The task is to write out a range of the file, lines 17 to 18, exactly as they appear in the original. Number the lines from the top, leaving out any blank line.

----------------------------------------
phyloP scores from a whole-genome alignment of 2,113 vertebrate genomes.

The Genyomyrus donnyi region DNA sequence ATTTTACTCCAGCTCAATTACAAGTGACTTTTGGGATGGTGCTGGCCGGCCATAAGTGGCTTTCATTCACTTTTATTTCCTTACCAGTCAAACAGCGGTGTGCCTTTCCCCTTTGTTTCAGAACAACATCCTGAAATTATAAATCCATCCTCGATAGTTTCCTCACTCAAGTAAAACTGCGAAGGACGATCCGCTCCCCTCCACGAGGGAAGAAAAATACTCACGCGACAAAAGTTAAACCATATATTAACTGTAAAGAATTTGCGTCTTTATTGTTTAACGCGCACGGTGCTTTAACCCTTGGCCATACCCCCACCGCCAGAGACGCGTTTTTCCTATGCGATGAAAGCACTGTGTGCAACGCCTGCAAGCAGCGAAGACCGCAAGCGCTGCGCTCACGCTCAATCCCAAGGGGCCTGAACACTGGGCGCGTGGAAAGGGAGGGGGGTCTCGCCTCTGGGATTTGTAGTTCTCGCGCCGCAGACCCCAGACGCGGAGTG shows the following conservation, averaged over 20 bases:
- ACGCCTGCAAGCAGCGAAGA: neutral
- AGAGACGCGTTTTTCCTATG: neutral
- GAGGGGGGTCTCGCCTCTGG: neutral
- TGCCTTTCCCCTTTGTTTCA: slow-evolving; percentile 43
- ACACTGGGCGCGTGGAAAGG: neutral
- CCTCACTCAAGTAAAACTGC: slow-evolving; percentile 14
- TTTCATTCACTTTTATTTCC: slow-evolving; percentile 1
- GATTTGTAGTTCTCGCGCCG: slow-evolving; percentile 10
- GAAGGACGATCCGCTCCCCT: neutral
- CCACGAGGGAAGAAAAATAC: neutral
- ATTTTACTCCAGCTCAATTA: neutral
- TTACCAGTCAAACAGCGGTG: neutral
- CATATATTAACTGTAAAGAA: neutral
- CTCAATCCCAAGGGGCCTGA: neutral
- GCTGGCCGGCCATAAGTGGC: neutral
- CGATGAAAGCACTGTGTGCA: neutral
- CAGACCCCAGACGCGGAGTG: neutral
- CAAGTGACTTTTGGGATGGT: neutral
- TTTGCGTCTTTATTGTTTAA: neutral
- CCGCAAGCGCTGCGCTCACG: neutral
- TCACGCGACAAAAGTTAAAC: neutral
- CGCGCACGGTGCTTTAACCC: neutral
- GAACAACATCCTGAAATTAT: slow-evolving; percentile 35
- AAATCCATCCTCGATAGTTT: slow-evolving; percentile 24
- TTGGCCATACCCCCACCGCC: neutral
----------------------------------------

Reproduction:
- GCTGGCCGGCCATAAGTGGC: neutral
- CGATGAAAGCACTGTGTGCA: neutral